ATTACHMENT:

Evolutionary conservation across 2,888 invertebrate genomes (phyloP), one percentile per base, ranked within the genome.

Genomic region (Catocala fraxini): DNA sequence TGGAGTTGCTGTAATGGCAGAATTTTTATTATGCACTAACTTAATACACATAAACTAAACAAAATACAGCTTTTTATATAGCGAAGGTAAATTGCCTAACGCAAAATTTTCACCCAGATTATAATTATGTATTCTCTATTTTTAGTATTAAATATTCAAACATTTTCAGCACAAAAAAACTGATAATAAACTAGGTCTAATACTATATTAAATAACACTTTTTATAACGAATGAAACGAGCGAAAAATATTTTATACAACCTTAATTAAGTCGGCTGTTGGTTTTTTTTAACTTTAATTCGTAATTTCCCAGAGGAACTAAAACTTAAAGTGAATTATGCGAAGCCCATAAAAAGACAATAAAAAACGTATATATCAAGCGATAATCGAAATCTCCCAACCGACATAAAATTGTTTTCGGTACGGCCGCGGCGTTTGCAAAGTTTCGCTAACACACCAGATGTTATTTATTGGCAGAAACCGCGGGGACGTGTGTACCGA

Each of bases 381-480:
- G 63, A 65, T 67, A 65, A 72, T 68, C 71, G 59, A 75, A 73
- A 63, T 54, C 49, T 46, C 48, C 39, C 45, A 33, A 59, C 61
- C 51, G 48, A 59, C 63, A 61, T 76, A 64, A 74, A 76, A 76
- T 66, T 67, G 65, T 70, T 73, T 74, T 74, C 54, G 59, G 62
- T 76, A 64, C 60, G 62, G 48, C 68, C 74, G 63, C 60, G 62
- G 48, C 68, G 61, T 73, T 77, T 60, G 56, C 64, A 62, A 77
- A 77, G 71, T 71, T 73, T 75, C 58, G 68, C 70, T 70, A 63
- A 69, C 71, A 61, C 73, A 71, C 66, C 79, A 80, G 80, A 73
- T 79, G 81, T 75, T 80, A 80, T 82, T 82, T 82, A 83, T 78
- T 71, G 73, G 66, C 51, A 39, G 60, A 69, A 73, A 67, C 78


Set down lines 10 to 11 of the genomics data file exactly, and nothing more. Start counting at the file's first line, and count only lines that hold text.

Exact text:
- A 77, G 71, T 71, T 73, T 75, C 58, G 68, C 70, T 70, A 63
- A 69, C 71, A 61, C 73, A 71, C 66, C 79, A 80, G 80, A 73